Vietnam to develop wind, solar power, but safety concerns exist
Wind and solar power continues to be prioritized but solutions are needed to ensure the safety of the electricity system when operating volatile sources of energy.
Big changes can be seen in the eighth national power development plan from now to 2030. Under the draft plan, Vietnam will develop wind and solar power on a large scale with wind power capacity three times higher and solar power capacity two times higher than the adjusted seventh plan.
Vietnam will only continue building half-finished coal-fired power plants or projects under investment promotion that can become operational in the 2021-2025 period.
It is expected that the total capacity of power plants would reach 102,000 MW by 2025 and 138,000 MW by 2030.
The Ministry of Investment and Trade (MOIT) plans to increase the onshore wind power capacity to 11,320 MW by 2025 and 16,010 MW by 2030, while the figure is expected to rise to 39,600 by 2045.
The total capacity of offshore wind power capacity would be 3,000-5,000 MW or even higher if there are favorable conditions by 2030, and 21,000 by 2045.
The total electricity output from all types of wind power is estimated to account for 7.9 percent of total output by 2025, 8.1 percent by 2030 and 19.2 percent by 2045.
As for solar power, the ministry plans to develop all types of electricity sources using solar energy, including concentrated sources installed on ground, lake surfaces and scattered sources installed on roofs.
The total capacity of solar power is likely to reach 17,200 MW by 2025, 26,000 MW by 2030 and 55,000 MW by 2045.
The electricity output from solar energy is likely to account for 7.3 percent of total capacity by 2025, 5.3 percent by 2030 and 8.9 percent by 2045.
However, the projected high capacity of solar and wind power has raised concerns.
EVN (Electricity of Vietnam) noticed that the draft plan does not mention the solar power outage rate, which is needed to develop electricity generation sources, especially when solar power accounts for a large proportion of total electricity sources.
The outage rate of solar power when there is insufficient sunshine should be considered as the failure rate and should be defined in order to properly program the electricity generation network.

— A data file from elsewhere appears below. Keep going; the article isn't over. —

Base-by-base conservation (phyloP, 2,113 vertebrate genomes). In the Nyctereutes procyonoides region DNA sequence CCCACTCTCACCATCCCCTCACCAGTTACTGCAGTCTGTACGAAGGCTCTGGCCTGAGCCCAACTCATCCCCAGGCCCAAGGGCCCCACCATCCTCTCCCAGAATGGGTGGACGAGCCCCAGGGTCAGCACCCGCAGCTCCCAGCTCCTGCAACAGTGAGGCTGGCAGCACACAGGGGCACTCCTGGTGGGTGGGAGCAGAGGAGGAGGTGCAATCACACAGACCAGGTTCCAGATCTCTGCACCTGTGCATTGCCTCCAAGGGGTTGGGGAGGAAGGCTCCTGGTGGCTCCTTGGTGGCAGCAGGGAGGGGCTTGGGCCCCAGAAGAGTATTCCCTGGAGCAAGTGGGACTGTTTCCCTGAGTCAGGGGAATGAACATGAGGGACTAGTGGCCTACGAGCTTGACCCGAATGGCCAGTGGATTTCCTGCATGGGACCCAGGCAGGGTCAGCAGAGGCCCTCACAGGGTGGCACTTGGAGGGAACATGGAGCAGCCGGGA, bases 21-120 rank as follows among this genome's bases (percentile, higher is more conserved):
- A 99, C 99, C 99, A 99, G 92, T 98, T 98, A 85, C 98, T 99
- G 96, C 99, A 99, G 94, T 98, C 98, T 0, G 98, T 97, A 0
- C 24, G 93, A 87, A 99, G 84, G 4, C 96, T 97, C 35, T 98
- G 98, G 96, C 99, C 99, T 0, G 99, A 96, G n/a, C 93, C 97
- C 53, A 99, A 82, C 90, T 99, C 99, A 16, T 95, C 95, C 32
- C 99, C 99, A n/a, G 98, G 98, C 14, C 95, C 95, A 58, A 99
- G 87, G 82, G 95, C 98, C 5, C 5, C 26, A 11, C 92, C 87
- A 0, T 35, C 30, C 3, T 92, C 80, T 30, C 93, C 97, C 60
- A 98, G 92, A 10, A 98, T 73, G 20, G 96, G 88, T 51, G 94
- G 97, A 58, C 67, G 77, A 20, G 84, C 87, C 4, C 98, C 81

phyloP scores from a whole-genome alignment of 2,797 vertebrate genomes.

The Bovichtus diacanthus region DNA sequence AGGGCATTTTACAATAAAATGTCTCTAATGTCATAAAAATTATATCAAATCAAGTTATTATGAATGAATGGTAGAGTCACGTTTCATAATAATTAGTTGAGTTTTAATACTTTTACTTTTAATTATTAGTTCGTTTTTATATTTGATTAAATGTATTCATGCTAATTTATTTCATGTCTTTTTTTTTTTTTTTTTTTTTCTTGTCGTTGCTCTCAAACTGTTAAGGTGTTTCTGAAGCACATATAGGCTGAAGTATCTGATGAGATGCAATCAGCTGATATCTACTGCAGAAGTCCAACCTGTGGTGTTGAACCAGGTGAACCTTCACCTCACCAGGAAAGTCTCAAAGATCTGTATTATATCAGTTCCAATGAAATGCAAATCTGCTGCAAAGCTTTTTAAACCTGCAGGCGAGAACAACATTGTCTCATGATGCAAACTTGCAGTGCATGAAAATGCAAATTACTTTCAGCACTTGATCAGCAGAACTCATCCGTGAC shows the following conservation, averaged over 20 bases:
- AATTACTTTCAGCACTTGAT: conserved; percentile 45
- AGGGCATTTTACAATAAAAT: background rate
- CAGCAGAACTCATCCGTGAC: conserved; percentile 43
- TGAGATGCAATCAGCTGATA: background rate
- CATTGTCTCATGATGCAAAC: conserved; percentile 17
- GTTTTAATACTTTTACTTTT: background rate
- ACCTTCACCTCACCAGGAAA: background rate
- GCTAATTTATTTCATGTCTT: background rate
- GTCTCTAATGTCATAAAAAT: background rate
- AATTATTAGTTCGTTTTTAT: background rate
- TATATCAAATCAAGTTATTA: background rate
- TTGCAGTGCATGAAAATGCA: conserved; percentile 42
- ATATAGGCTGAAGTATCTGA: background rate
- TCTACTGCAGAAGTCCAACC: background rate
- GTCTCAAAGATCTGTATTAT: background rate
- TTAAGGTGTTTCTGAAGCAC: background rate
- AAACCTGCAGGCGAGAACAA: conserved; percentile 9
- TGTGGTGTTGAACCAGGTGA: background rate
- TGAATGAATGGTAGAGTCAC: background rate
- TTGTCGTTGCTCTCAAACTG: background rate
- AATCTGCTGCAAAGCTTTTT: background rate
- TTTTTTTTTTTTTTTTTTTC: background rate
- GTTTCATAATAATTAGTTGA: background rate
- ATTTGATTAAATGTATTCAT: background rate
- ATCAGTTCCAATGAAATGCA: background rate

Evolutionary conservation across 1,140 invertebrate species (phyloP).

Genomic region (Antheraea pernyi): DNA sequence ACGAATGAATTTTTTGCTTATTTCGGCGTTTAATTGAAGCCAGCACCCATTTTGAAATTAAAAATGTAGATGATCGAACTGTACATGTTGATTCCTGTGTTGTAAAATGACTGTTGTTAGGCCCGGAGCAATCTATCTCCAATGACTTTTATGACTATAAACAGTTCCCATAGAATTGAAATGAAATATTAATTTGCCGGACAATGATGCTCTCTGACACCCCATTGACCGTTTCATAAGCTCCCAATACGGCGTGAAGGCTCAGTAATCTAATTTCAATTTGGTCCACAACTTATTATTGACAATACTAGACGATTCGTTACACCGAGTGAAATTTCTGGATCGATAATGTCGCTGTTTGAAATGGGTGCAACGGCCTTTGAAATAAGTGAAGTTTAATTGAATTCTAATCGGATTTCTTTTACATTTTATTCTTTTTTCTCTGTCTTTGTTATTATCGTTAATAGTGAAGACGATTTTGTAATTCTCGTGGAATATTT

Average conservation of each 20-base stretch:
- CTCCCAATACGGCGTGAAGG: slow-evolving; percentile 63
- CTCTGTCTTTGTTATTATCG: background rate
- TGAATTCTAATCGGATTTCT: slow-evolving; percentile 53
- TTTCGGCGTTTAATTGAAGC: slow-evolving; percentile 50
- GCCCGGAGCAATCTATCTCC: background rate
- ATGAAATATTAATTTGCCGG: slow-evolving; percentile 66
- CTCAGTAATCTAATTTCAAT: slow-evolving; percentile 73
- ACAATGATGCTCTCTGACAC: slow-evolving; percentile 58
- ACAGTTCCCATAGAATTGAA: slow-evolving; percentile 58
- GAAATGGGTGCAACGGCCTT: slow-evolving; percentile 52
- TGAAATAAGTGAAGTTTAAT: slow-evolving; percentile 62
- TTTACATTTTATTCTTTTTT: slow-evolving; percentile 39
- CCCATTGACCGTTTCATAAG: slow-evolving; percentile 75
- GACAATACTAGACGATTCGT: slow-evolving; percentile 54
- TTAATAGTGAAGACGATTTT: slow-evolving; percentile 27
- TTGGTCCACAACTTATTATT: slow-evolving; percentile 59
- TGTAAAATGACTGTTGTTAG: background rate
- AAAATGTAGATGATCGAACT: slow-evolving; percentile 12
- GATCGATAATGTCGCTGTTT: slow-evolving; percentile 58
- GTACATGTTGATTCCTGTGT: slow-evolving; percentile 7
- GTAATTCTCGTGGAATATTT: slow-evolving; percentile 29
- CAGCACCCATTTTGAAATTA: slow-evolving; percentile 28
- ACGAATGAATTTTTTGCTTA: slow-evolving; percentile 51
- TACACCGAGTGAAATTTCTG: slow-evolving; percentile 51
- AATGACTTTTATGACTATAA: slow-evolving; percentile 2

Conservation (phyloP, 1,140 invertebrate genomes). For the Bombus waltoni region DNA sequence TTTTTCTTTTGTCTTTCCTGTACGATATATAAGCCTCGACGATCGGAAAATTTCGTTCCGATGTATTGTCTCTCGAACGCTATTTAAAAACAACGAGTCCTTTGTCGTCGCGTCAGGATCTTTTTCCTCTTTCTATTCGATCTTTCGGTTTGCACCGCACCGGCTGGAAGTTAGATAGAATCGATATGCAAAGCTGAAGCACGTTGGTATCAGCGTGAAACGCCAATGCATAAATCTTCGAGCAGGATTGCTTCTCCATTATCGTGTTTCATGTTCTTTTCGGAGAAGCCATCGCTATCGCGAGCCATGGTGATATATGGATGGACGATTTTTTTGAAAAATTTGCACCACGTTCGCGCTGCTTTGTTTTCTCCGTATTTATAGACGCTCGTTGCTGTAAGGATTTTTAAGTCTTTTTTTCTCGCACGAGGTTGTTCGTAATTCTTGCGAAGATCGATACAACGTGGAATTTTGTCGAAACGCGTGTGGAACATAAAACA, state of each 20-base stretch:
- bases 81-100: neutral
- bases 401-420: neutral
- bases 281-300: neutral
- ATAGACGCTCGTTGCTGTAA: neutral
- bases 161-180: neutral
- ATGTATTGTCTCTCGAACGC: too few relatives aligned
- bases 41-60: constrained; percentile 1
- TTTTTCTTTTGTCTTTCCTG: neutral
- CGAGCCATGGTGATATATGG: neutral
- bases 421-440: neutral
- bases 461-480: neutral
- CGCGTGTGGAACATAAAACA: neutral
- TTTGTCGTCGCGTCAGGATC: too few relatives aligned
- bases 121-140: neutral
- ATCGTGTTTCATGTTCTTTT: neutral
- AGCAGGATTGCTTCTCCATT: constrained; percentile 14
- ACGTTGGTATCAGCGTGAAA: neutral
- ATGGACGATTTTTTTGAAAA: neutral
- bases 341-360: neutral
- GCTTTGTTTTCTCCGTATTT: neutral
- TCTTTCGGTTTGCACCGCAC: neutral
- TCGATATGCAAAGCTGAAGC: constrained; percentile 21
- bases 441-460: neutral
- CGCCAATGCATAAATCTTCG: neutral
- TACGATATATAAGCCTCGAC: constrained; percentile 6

EVN pointed out that under the draft plan, wind and solar power would develop strongly (renewable power, including large-scale hydropower, is expected to account for 53 percent), but these sources of power have a high instability, since they depend on weather conditions.
EVN has also noted the overdevelopment of solar and wind power projects in recent years and the problems related to electricity prices, technical barriers and connection to the national grid.
According to EVN, the draft plan mostly orients the development of renewable energy and LNG-using sources but does not address implementation.
|EVN has also noted the overdevelopment of solar and wind power projects in recent years and the problems related to electricity prices, technical barriers and connection to the national grid.|
It warned that the proportion of traditional power sources in the draft plan is too low, while the proportion of renewable power sources is high (higher than the target shown in Resolution 55), which will have a big impact on investment and operation of the power system and electricity security.
Therefore, they should determine the proportion of renewable power sources based on supply and additional charges, and the possibility of mobilizing electricity from alternative sources when renewable power sources cannot operate.
The national oil and gas group PetroVietnam noticed that in recent years, the State has policies to support renewable power development and attract investments in clean energy production.
However, the problem is that the renewable power production cost is higher than other power sources, including hydropower, coal-fired thermopower and gas-fired power, which has led to higher than average electricity price at which EVN buys from power plants.
As a result, electricity consumers have to pay more for electricity bills, which affects production costs and people’s lives.
PetroVietnam stressed that it is necessary to set a reasonable roadmap for adding renewable power sources to the national electricity development plan.
It also said that the electricity pricing mechanism needs to be designed in a way to avoid sharp fluctuations in electricity retail prices and pressure on the transmission line.
When drafting the eighth plan, MOIT clearly states that renewable power projects approved in the adjusted seventh plan and other power plans would continue.
An energy expert said the ministry continues to name projects in the eighth plan, while the motto for the eighth plan is to build a flexible plan.
When implementing the seventh and adjusted seventh plans, many projects could not be implemented.
“How to deal with the projects which could not be implemented under the eighth plan?” he said.
If EVN plans to set up a transmission network in a certain area where there are some power projects and projects fail to be implemented, the projects must be weeded out of the list. If not, the development of the transmission network in the area will be in vain.
Sharing the same fate as solar power, sales of wind power in Vietnam are expected to be difficult because of "severe excess electricity" at some point in time.
Across the first half of 2020, the government approved an additional 91 wind energy projects, onshore and offshore, with a total capacity of over 7GW.